Toledo Collaboration for Lead Safe Housing

Report
Toledo Collaboration
for Lead Safe Housing
2014 Ohio Healthy Homes Summit
Matthew Currie, Esq.
Advocates for Basic Legal Equality
About ABLE
• Advocates for Basic Legal Equality, Inc. is a non-profit regional
law firm that provide high-quality legal assistance in civil
matters to help eligible low-income individuals and groups in
western Ohio achieve self-reliance, equal justice, and economic
opportunity
Guiding Principles
• To address poverty as a problem which denies our clients the
opportunities and access to equal justice they need to achieve
self-reliance and equality
• To work collaboratively with other advocacy groups to attack
poverty and injustice and empower our client communities,
recognizing the universal nature of the struggle against
poverty and for equal rights
Strategic Advocacy Initiatives
• Housing and Community Economic Development
• Eliminate public health risks and environmental contaminants
connected to and affecting low-income communities.
Lead-Cognitive and Behavioral
Risks
• Lead is a neurotoxic substance that has been shown in
numerous research studies to affect brain function and
development. Children who have been exposed to elevated
levels of lead are at increased risk for cognitive and behavioral
problems during development (CDC, 1991).
Lead Poisoning
• CDC reports over 4 million homes in the U.S. have exposed
children to high levels of lead
• Damage to nervous system, behavior and learning problems,
delayed physical growth and development
Lead Poisoning in Toledo
• OHD reports up to 3.7 million housing units contain some
lead-based paint on interior or exterior surfaces
• In 2012, Lucas County child lead poisoning cases higher than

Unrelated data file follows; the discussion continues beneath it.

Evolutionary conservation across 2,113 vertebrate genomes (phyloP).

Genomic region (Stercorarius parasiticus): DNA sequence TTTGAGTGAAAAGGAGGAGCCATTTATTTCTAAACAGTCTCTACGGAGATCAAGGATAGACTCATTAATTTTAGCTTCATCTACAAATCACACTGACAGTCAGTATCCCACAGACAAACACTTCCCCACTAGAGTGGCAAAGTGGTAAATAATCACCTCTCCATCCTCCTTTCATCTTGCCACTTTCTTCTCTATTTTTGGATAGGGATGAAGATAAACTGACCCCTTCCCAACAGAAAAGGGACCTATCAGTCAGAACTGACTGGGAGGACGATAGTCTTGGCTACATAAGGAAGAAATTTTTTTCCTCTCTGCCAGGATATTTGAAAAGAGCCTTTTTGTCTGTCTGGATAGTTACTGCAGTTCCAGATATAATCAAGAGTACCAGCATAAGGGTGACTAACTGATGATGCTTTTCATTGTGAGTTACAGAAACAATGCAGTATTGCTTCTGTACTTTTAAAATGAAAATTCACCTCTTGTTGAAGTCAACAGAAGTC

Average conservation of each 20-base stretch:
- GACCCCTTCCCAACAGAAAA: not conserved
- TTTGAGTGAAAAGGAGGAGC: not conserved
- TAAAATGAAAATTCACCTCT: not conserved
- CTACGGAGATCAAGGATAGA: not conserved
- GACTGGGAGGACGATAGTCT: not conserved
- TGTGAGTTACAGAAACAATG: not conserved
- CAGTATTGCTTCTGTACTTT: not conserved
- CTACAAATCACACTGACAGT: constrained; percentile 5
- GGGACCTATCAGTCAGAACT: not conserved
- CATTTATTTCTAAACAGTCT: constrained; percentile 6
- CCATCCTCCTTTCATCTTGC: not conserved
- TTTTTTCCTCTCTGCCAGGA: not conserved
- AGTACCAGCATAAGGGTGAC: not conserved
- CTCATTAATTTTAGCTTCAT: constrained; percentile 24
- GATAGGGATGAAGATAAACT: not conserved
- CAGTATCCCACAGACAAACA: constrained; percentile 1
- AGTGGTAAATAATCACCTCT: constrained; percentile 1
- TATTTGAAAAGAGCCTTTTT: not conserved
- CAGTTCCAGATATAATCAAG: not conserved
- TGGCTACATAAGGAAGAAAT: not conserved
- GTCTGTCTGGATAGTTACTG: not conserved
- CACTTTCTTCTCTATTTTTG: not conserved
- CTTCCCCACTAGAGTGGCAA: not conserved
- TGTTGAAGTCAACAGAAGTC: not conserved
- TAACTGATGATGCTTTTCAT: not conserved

state average, Toledo is even higher
• State = 1% of Ohio children test positive for lead
poisoning
• Lucas County = 1.79%
• Toledo = 2.06%
Impact on Minority and
Low-Income Communities
• Nationally, African American children are affected by lead
poisoning at a much higher rate than Caucasian children
• On average, 3% of African American children test positive for
lead compared to 1.3 of white children
• Toledo’s 2010 African American population is 27.2%, twice the
state average percentage
Impact on Minority and
Low-Income Communities
• "Statistical Analysis and Mapping of the instances, degree, and
location of Lead Poisoning in the City of Toledo and estimates
of the actual number and locations of children being lead
poisoned."
~ David L. Norris
• http://www.ablelaw.org/media-room/leadsummit-materials2014
Solutions?
• Mandatory blood lead screening for all “high risk” children
below 72 months of age
• Enrolled in Medicaid
• Sibling of a child with elevated blood lead level
• Resides in a high risk zip code
• The number of children being tested for lead poisoning has
declined in recent years, according to the Ohio
• While at least 26,760 children under the age of five lived in high
risk zip codes in 2010, less than 8,000 kids were tested, or roughly
28% of the children mandated by state law. (ODH)
Solutions?
• Title X – disclosure of known information on lead-based paint
and lead-based paint hazards prior to sale or lease of a
housing unit built prior to 1978
• Ohio Healthy Homes and Lead Poisoning Prevention Program
(HUD) – only 13 Ohio counties (excluded Lucas)
• Lead Remediation Program – HUD funded, 165 housing units
through June 2015
Thousands of Toledo Children at
Risk
• 3,433 = the number of lead-poisoned Toledo children
predicted to reside in the city’s areas at highest risk for
childhood lead poisoning (High-Risk Census Tracts)
• 69 = the number of lead-poisoned Toledo children detected
under Ohio’s lead-testing protocol in the least three years
A New Approach
• Eliminate the risk at its source: lead-contaminated properties
What residential rental property does
the proposed ordinance apply to?
1.
Any residential unit constructed as a single family home and
built prior to 1978 and
2.
Any residential unit constructed as a duplex and built prior to
1978.
What is the purpose of the
proposed ordinance?
The purpose of the law is to prevent children from becoming lead